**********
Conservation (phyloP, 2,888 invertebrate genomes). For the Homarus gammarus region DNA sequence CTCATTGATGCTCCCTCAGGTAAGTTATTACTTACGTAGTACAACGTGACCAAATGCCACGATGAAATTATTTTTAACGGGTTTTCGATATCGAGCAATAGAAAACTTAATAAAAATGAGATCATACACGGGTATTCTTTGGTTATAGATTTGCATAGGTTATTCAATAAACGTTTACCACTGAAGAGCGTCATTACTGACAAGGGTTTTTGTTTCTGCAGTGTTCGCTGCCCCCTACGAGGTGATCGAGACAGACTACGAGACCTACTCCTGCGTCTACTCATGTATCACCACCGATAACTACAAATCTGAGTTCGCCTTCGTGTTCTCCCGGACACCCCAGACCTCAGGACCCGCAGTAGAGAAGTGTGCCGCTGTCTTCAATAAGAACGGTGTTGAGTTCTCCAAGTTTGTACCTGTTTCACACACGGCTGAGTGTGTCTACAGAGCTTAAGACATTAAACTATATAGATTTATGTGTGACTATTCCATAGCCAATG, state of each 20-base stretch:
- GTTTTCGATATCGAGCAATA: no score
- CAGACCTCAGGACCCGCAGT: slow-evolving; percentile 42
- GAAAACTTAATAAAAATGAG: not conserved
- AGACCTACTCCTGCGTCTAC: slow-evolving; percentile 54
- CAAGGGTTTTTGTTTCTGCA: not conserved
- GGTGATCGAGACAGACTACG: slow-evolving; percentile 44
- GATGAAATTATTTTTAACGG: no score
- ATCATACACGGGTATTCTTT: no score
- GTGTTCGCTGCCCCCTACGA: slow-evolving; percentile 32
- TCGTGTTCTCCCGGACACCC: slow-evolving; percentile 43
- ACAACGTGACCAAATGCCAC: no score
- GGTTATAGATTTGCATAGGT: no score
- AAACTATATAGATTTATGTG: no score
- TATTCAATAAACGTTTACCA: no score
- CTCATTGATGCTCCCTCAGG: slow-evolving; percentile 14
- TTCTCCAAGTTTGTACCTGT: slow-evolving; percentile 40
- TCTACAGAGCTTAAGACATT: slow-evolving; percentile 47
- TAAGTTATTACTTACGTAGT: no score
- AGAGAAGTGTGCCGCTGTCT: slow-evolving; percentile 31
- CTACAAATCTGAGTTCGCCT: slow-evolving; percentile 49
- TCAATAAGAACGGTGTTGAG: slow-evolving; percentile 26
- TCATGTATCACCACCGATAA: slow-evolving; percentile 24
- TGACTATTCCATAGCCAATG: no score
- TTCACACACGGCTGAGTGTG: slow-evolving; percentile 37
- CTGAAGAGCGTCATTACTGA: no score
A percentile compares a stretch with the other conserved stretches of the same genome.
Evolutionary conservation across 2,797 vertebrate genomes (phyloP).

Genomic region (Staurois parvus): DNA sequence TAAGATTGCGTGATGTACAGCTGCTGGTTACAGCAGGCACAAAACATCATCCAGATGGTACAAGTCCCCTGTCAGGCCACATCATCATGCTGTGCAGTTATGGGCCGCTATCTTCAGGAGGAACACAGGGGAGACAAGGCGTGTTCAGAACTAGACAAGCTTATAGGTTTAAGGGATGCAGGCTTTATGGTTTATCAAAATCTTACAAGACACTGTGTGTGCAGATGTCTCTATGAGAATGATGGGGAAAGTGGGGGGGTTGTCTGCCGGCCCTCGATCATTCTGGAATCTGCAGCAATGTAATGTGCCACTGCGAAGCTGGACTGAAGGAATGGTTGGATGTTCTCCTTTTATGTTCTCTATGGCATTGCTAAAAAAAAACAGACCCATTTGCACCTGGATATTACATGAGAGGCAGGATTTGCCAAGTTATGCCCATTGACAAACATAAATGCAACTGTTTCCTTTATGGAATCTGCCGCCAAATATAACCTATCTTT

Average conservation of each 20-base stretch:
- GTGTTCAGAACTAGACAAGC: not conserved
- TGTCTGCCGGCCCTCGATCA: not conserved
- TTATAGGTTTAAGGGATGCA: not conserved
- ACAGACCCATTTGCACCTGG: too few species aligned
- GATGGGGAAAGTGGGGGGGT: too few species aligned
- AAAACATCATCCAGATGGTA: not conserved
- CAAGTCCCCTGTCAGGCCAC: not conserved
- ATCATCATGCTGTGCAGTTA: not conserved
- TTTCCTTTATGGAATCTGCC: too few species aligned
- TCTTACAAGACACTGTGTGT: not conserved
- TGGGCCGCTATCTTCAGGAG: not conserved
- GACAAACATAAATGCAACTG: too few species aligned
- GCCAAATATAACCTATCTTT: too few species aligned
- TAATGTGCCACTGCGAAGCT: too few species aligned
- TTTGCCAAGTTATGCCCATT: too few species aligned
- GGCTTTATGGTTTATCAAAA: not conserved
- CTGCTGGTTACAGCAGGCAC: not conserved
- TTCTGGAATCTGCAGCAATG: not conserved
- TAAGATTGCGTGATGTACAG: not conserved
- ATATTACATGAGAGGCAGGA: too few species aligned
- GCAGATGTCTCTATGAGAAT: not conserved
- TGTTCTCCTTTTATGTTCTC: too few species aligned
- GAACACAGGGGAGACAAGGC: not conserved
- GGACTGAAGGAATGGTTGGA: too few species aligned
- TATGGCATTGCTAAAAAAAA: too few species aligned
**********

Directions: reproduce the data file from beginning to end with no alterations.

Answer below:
Conservation (phyloP, 2,888 invertebrate genomes). For the Homarus gammarus region DNA sequence CTCATTGATGCTCCCTCAGGTAAGTTATTACTTACGTAGTACAACGTGACCAAATGCCACGATGAAATTATTTTTAACGGGTTTTCGATATCGAGCAATAGAAAACTTAATAAAAATGAGATCATACACGGGTATTCTTTGGTTATAGATTTGCATAGGTTATTCAATAAACGTTTACCACTGAAGAGCGTCATTACTGACAAGGGTTTTTGTTTCTGCAGTGTTCGCTGCCCCCTACGAGGTGATCGAGACAGACTACGAGACCTACTCCTGCGTCTACTCATGTATCACCACCGATAACTACAAATCTGAGTTCGCCTTCGTGTTCTCCCGGACACCCCAGACCTCAGGACCCGCAGTAGAGAAGTGTGCCGCTGTCTTCAATAAGAACGGTGTTGAGTTCTCCAAGTTTGTACCTGTTTCACACACGGCTGAGTGTGTCTACAGAGCTTAAGACATTAAACTATATAGATTTATGTGTGACTATTCCATAGCCAATG, state of each 20-base stretch:
- GTTTTCGATATCGAGCAATA: no score
- CAGACCTCAGGACCCGCAGT: slow-evolving; percentile 42
- GAAAACTTAATAAAAATGAG: not conserved
- AGACCTACTCCTGCGTCTAC: slow-evolving; percentile 54
- CAAGGGTTTTTGTTTCTGCA: not conserved
- GGTGATCGAGACAGACTACG: slow-evolving; percentile 44
- GATGAAATTATTTTTAACGG: no score
- ATCATACACGGGTATTCTTT: no score
- GTGTTCGCTGCCCCCTACGA: slow-evolving; percentile 32
- TCGTGTTCTCCCGGACACCC: slow-evolving; percentile 43
- ACAACGTGACCAAATGCCAC: no score
- GGTTATAGATTTGCATAGGT: no score
- AAACTATATAGATTTATGTG: no score
- TATTCAATAAACGTTTACCA: no score
- CTCATTGATGCTCCCTCAGG: slow-evolving; percentile 14
- TTCTCCAAGTTTGTACCTGT: slow-evolving; percentile 40
- TCTACAGAGCTTAAGACATT: slow-evolving; percentile 47
- TAAGTTATTACTTACGTAGT: no score
- AGAGAAGTGTGCCGCTGTCT: slow-evolving; percentile 31
- CTACAAATCTGAGTTCGCCT: slow-evolving; percentile 49
- TCAATAAGAACGGTGTTGAG: slow-evolving; percentile 26
- TCATGTATCACCACCGATAA: slow-evolving; percentile 24
- TGACTATTCCATAGCCAATG: no score
- TTCACACACGGCTGAGTGTG: slow-evolving; percentile 37
- CTGAAGAGCGTCATTACTGA: no score
A percentile compares a stretch with the other conserved stretches of the same genome.
Evolutionary conservation across 2,797 vertebrate genomes (phyloP).

Genomic region (Staurois parvus): DNA sequence TAAGATTGCGTGATGTACAGCTGCTGGTTACAGCAGGCACAAAACATCATCCAGATGGTACAAGTCCCCTGTCAGGCCACATCATCATGCTGTGCAGTTATGGGCCGCTATCTTCAGGAGGAACACAGGGGAGACAAGGCGTGTTCAGAACTAGACAAGCTTATAGGTTTAAGGGATGCAGGCTTTATGGTTTATCAAAATCTTACAAGACACTGTGTGTGCAGATGTCTCTATGAGAATGATGGGGAAAGTGGGGGGGTTGTCTGCCGGCCCTCGATCATTCTGGAATCTGCAGCAATGTAATGTGCCACTGCGAAGCTGGACTGAAGGAATGGTTGGATGTTCTCCTTTTATGTTCTCTATGGCATTGCTAAAAAAAAACAGACCCATTTGCACCTGGATATTACATGAGAGGCAGGATTTGCCAAGTTATGCCCATTGACAAACATAAATGCAACTGTTTCCTTTATGGAATCTGCCGCCAAATATAACCTATCTTT

Average conservation of each 20-base stretch:
- GTGTTCAGAACTAGACAAGC: not conserved
- TGTCTGCCGGCCCTCGATCA: not conserved
- TTATAGGTTTAAGGGATGCA: not conserved
- ACAGACCCATTTGCACCTGG: too few species aligned
- GATGGGGAAAGTGGGGGGGT: too few species aligned
- AAAACATCATCCAGATGGTA: not conserved
- CAAGTCCCCTGTCAGGCCAC: not conserved
- ATCATCATGCTGTGCAGTTA: not conserved
- TTTCCTTTATGGAATCTGCC: too few species aligned
- TCTTACAAGACACTGTGTGT: not conserved
- TGGGCCGCTATCTTCAGGAG: not conserved
- GACAAACATAAATGCAACTG: too few species aligned
- GCCAAATATAACCTATCTTT: too few species aligned
- TAATGTGCCACTGCGAAGCT: too few species aligned
- TTTGCCAAGTTATGCCCATT: too few species aligned
- GGCTTTATGGTTTATCAAAA: not conserved
- CTGCTGGTTACAGCAGGCAC: not conserved
- TTCTGGAATCTGCAGCAATG: not conserved
- TAAGATTGCGTGATGTACAG: not conserved
- ATATTACATGAGAGGCAGGA: too few species aligned
- GCAGATGTCTCTATGAGAAT: not conserved
- TGTTCTCCTTTTATGTTCTC: too few species aligned
- GAACACAGGGGAGACAAGGC: not conserved
- GGACTGAAGGAATGGTTGGA: too few species aligned
- TATGGCATTGCTAAAAAAAA: too few species aligned